Concussion testing bill for athletes gets airing at State House
An Emerson College freshman appeared at the Massachusetts State House today for a hearing, hoping to build momentum for a bill that will help high school athletes stay safe after a concussion.
Molly Caron, of Raynham, suffered a concussion during a high school soccer game, and her life changed. She felt she couldn’t participate in certain activities for fear of her health, said Marc Pacheco, the senator who is championing the bill.
Pacheco, a Taunton Democrat, had been looking into the issue of concussions among high school athletes for a few years, and jumped on board with Caron’s cause.
The bill calls for students in all schools in the state to be tested upon joining an athletic team. They would answer a series of questions and be given a score indicating how their brain performs uninjured.
If a student suffers a concussion, the student’s doctor could then administer the test again, and the doctor would have a baseline score to compare with the score after the injury. Doctors could then make a more informed decision on when the athlete can return to the field, Pacheco said.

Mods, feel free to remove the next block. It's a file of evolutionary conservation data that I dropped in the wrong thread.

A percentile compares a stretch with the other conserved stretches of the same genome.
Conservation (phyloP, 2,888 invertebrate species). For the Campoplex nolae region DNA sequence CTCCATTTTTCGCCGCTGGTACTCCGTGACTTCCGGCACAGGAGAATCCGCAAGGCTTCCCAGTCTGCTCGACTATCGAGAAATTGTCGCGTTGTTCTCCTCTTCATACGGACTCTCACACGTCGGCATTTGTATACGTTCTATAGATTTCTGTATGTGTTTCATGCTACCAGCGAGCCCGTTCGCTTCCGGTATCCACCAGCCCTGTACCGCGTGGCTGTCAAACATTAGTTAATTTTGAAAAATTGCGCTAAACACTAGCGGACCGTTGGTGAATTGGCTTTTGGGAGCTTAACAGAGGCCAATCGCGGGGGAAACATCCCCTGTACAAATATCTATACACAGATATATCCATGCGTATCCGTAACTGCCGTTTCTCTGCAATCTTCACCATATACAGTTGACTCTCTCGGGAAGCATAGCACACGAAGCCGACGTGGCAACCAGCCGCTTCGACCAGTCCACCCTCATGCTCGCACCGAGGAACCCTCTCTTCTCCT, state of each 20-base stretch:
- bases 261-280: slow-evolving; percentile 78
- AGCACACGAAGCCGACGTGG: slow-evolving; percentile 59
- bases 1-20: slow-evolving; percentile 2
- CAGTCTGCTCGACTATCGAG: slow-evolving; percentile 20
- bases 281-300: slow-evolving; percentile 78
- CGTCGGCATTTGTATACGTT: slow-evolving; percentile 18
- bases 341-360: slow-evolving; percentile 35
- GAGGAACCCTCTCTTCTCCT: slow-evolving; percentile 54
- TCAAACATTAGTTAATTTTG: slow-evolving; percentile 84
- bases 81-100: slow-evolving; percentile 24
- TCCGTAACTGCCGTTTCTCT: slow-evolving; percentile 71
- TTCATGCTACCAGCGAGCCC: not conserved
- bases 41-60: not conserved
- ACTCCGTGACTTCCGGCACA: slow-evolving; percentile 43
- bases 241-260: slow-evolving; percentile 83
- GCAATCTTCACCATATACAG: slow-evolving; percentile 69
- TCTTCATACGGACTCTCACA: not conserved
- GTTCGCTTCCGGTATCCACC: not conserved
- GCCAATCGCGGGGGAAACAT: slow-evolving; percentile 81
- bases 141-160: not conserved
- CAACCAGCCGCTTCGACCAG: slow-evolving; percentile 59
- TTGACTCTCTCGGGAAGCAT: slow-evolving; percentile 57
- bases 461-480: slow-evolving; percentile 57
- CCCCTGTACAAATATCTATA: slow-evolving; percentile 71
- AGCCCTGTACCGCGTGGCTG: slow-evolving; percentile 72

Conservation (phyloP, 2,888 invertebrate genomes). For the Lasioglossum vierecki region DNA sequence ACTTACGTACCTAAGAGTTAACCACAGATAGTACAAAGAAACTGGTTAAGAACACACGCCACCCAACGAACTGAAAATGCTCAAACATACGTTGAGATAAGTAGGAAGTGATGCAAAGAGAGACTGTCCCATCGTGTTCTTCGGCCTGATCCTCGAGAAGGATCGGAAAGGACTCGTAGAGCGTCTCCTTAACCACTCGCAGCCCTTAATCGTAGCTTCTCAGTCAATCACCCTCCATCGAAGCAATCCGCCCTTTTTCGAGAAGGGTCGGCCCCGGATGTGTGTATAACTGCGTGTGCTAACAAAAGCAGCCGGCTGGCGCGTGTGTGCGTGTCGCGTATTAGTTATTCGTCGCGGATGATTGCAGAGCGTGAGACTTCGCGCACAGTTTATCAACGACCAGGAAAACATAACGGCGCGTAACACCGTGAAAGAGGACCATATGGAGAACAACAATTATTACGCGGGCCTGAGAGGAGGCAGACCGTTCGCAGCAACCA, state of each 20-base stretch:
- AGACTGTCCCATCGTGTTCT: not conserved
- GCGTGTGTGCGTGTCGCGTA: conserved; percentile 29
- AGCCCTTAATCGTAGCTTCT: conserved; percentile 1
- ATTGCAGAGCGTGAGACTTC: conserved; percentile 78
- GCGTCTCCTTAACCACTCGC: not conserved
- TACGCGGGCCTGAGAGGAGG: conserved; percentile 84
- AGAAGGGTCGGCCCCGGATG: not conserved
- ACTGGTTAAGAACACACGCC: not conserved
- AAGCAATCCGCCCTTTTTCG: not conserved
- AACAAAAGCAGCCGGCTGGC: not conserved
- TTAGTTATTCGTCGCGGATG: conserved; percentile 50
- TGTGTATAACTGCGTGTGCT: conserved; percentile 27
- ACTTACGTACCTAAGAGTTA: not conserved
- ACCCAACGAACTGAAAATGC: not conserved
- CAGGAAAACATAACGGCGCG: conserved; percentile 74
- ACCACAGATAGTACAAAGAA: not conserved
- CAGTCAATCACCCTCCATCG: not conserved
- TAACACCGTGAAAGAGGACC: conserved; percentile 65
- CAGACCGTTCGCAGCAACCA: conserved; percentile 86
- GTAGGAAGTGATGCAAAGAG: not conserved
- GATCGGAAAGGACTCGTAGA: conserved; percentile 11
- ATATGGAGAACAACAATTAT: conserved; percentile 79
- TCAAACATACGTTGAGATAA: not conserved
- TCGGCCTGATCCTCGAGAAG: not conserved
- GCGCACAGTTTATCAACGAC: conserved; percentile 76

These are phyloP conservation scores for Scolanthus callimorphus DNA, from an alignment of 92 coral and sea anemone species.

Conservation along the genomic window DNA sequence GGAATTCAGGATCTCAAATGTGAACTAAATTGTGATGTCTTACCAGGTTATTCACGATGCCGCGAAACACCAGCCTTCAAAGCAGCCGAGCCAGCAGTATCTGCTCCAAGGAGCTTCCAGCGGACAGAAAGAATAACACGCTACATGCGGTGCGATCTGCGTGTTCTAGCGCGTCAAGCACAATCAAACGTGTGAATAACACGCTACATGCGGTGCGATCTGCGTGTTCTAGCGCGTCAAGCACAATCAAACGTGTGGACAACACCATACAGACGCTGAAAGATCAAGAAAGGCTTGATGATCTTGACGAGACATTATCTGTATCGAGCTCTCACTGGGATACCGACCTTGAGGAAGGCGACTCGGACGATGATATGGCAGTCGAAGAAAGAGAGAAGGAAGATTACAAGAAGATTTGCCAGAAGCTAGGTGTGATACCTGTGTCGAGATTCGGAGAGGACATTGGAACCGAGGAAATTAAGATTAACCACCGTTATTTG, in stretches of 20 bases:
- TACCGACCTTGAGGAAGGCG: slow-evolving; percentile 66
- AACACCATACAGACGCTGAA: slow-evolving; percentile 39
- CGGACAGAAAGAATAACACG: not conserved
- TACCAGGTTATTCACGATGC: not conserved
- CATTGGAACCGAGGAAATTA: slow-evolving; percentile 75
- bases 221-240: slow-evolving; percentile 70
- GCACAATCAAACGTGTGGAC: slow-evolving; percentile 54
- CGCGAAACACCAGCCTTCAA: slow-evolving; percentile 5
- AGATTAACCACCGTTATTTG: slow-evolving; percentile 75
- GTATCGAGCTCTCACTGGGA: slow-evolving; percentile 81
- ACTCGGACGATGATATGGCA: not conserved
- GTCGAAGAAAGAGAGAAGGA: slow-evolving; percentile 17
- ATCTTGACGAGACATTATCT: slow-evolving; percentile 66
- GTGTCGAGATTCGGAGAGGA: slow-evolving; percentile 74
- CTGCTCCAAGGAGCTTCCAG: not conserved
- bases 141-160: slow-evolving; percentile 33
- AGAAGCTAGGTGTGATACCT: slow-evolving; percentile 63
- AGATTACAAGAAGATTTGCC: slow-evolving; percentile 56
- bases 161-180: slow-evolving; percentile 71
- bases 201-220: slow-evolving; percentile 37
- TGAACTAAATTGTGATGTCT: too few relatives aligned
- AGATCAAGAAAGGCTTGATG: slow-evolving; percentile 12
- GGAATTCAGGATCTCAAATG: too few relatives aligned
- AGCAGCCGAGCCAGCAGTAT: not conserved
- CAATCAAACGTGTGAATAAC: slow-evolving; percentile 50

“It seemed to me it would be a common sense kind of practice,” Pacheco said.
Some schools already administer such tests, Emerson College among them, but not Raynham High School, Pacheco said.
“I’m cautiously optimistic they will see the merit,” said Pacheco of the Joint Committee on Public Health, where he and Caron testified this morning.
The bill received support from athletic trainers, a neurosurgeon, a neuropsychologist, a recreation director, the National Football League, and a former WWE wrestler who had suffered a concussion. No one in the room spoke against the bill, to the knowledge of Pacheco.
Pacheco said the committee will mull the bill and decide whether to recommend its passage. If the bill gets the nod, it would first go to the Senate for its approval and, if approved there, to the House.Melissa can be reached at email@example.com or on Twitter @Melissa__Hanson